Use Reminders on Macs, iPhones, and iPads to Remember Anything

2 minute read
| News

Dr. Mac’s Rants & Raves
Episode #253

I’ve been a chronic forgetter for as long as I can remember. For decades, I’ve been telling my family and friends that I forget pretty much everything unless I write it down. If you didn’t see me write it on my to-do list or calendar, I would say, it had already been forgotten.

I had a system, though. I never left home without a pen and pad in my pocket. And when I got back, one of the first things I did was transfer anything I’d written on my pad to my to-do list or calendar, which were old-school, made out of paper, and a fixture on my desk.

It wasn’t until a few years ago I felt Apple’s digital tools on Mac, iPhone, and iPad were ubiquitous and reliable enough to replace my paper-based list and calendar.

In the Beginning

In the beginning, I tried adding everything I wanted to remember to a bunch of different calendars in iCal (now known as Calendar). But with literally hundreds of items on my to-do list, and dozens of time-based items already on my calendars, it quickly became overwhelming. I tried color-coding, selectively disabling and enabling calendars, and more, but the system always felt imposing and out-of-control.

Along the way I’ve tried many Mac and iOS apps purported to organize thoughts and ideas, including OmniFocus, Things, and many others. While many users find tools like these useful, I found myself spending far too much time organizing and rearranging my things, and far too little time actually doing them.

After years (decades?) of research, I’ve finally put together a system that ticks all of the checkboxes for me. It’s easy to manage, use, and share; always available, and (best of all), there’s nothing new to buy or learn. My system uses only apps and services already installed on your Mac and iDevices, namely the Calendar and Reminders apps, and Siri.

Now I use Reminders for my Reminders

Here’s how it works: When I need to remember something, I merely ask Siri (on my Mac, iPhone, or Apple Watch) to remind me of that thing at a specific time and date. The item is recorded on the Inbox list in Reminders. Then, I’ll be reminded (with an onscreen alert and sound) at the appropriate date and time. And, since I’m never far from an Apple device, I rarely miss a reminder.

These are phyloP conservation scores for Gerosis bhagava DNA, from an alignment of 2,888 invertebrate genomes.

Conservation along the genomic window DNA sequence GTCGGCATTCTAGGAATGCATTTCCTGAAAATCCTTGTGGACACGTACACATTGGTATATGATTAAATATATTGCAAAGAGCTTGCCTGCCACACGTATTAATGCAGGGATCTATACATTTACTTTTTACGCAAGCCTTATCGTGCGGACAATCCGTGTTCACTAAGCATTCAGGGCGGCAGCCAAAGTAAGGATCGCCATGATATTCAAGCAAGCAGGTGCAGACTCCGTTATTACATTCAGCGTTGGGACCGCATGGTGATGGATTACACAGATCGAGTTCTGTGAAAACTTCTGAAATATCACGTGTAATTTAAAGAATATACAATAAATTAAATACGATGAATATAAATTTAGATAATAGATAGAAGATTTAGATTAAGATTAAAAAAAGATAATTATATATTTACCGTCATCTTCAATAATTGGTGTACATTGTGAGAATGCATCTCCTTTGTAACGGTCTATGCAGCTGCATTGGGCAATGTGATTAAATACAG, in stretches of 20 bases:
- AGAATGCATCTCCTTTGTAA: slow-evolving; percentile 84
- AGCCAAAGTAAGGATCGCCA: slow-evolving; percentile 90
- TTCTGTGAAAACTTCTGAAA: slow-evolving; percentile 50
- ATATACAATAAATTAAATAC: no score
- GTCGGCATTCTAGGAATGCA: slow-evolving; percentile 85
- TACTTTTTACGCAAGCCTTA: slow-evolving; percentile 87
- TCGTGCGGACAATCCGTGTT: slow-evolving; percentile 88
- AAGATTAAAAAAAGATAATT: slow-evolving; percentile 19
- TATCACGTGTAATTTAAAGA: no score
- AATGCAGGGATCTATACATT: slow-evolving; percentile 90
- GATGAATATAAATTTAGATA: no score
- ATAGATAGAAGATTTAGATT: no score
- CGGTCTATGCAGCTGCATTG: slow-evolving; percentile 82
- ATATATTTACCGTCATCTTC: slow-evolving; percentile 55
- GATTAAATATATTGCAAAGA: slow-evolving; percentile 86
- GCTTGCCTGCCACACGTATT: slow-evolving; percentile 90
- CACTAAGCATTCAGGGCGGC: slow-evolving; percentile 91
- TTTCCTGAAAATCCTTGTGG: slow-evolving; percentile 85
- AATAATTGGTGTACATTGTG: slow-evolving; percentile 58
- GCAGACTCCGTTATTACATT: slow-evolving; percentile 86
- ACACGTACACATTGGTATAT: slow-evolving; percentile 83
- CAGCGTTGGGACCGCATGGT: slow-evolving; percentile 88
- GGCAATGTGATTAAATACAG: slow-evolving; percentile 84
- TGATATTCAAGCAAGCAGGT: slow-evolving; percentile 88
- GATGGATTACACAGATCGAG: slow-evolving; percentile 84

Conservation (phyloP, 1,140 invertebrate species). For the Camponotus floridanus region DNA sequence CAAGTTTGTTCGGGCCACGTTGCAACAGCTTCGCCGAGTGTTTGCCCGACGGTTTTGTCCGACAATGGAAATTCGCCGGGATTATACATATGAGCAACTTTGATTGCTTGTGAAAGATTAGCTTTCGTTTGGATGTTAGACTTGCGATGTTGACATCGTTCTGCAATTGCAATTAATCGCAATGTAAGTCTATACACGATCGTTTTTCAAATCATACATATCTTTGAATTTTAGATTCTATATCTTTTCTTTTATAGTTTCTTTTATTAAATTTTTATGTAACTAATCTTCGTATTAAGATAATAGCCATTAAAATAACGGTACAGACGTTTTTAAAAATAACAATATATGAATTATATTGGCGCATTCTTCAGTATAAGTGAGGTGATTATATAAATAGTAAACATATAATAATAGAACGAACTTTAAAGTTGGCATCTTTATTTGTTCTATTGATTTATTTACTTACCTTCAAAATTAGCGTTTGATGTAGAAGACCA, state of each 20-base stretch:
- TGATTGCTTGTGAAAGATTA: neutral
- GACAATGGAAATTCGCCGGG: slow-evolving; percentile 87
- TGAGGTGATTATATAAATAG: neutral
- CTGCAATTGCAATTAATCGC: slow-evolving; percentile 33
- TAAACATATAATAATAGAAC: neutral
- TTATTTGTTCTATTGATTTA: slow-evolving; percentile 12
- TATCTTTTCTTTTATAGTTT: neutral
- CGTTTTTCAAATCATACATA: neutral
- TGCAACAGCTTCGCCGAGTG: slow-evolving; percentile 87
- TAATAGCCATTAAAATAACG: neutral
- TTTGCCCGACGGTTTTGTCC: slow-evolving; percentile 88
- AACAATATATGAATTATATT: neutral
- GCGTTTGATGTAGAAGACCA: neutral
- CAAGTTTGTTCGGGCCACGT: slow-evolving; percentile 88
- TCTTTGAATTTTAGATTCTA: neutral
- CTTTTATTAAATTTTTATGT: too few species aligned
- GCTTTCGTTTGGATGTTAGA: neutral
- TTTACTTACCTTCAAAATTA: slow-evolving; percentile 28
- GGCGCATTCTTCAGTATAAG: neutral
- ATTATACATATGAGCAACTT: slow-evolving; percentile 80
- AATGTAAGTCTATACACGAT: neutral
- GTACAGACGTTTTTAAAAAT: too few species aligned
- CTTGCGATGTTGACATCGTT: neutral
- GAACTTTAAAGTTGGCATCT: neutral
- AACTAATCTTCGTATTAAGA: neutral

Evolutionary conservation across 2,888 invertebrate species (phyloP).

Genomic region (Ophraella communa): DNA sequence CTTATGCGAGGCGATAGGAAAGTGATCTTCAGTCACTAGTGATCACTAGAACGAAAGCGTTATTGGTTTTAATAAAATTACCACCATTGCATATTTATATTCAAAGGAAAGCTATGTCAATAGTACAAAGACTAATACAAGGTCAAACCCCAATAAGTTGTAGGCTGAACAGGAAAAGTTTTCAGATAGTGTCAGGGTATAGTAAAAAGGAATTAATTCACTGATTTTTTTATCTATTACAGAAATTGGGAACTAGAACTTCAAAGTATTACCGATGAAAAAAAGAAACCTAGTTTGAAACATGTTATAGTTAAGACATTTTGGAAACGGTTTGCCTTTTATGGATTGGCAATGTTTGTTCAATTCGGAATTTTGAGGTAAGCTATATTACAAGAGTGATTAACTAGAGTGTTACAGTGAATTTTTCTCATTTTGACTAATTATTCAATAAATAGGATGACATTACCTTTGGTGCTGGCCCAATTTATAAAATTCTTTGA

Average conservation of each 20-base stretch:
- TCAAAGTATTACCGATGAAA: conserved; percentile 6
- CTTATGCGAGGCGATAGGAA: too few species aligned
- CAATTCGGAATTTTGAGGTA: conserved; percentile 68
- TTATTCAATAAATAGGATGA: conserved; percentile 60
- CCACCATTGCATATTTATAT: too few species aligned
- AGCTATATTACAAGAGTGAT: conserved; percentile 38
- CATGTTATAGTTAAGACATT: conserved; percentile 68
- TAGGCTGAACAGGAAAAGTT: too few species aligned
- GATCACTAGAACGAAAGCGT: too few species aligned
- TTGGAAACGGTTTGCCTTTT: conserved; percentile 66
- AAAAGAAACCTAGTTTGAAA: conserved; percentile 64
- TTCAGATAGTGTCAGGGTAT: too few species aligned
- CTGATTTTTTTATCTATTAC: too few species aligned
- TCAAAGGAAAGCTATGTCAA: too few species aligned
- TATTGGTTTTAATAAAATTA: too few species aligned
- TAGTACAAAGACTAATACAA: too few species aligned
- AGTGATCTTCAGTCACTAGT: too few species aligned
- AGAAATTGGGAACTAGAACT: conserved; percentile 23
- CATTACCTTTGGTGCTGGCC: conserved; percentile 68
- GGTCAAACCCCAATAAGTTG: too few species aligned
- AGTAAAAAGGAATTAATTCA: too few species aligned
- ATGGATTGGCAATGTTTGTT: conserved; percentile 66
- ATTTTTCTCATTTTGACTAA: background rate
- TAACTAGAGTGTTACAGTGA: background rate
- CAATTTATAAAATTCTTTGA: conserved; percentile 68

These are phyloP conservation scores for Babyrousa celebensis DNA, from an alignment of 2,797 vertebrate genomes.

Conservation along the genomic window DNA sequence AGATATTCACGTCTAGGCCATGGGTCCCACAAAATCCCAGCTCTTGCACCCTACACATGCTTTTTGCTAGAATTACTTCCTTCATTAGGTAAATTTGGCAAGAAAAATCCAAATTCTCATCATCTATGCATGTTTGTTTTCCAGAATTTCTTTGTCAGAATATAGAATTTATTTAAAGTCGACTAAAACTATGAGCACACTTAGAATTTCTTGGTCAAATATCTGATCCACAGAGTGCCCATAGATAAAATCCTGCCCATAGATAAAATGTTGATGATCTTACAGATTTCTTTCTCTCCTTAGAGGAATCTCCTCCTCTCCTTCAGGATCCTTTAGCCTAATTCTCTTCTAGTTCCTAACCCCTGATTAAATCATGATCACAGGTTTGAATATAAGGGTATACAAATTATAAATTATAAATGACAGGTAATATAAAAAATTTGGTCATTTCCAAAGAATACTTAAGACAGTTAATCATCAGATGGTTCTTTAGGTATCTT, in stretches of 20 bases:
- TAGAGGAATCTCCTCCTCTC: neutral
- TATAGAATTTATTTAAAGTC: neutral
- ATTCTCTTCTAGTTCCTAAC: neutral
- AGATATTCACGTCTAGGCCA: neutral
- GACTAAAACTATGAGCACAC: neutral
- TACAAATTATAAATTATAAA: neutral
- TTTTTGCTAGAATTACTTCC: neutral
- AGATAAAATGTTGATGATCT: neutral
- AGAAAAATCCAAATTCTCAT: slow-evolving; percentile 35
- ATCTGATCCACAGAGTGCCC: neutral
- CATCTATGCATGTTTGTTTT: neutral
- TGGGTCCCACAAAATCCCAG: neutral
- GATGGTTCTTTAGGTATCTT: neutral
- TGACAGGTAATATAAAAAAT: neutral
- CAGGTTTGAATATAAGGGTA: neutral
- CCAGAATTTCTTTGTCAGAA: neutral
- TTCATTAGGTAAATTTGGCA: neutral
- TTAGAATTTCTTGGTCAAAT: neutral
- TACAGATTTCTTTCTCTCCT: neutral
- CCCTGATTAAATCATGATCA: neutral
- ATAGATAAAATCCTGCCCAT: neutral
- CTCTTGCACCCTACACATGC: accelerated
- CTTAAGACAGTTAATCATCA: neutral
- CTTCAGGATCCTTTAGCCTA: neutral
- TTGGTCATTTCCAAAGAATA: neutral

Finally, there’s one more trick I use to help me remember things at the right place: Location-based reminders.

For example, Siri knows where I live, so, I merely say, “Hey Siri. Remind me to upload my column when I get home.” Then, when I arrive at my house, I’ll get an alert on my phone or watch saying, “Upload your column.”

I say, "Hey Siri... Remind me to upload my column when I get home..." and it's done.

I say, “Hey Siri… Remind me to upload my column when I get home…” and it just happens

I’d love to see a paper-based to-do list do that!

One Comment Add a comment

  1. skywatcher

    Interesting approach! There are two BIG problems with it, however!

    You are turning your thoughts and life’s information over to Apple, with all that information stored on its servers!
    By using Siri, you have given Apple permission to access your entire contact list. Yes, that’s right, when you use Siri, you’ve agreed to have it collect ALL your contacts’ names, phone numbers, and addresses. It’s right there in Siri’s privacy statement. Besides that being invasive of one’s own information, people who use Siri are turning over other people’s information without their permission! So, a friend of yours, a relative, a business contact, will have their data sent to Apple without their permission. You may think it’s OK, but they may not!

    That should NOT be allowed. Apple really needs to move to a local, on board, iPad, Mac-based Siri solution, something long promised!

    By the way, since when did you start using “Robert”?! Bob is so much more familiar and friendly — and what we’ve known you as for years!

Add a Comment

Log in to comment (TMO, Twitter, Facebook) or Register for a TMO Account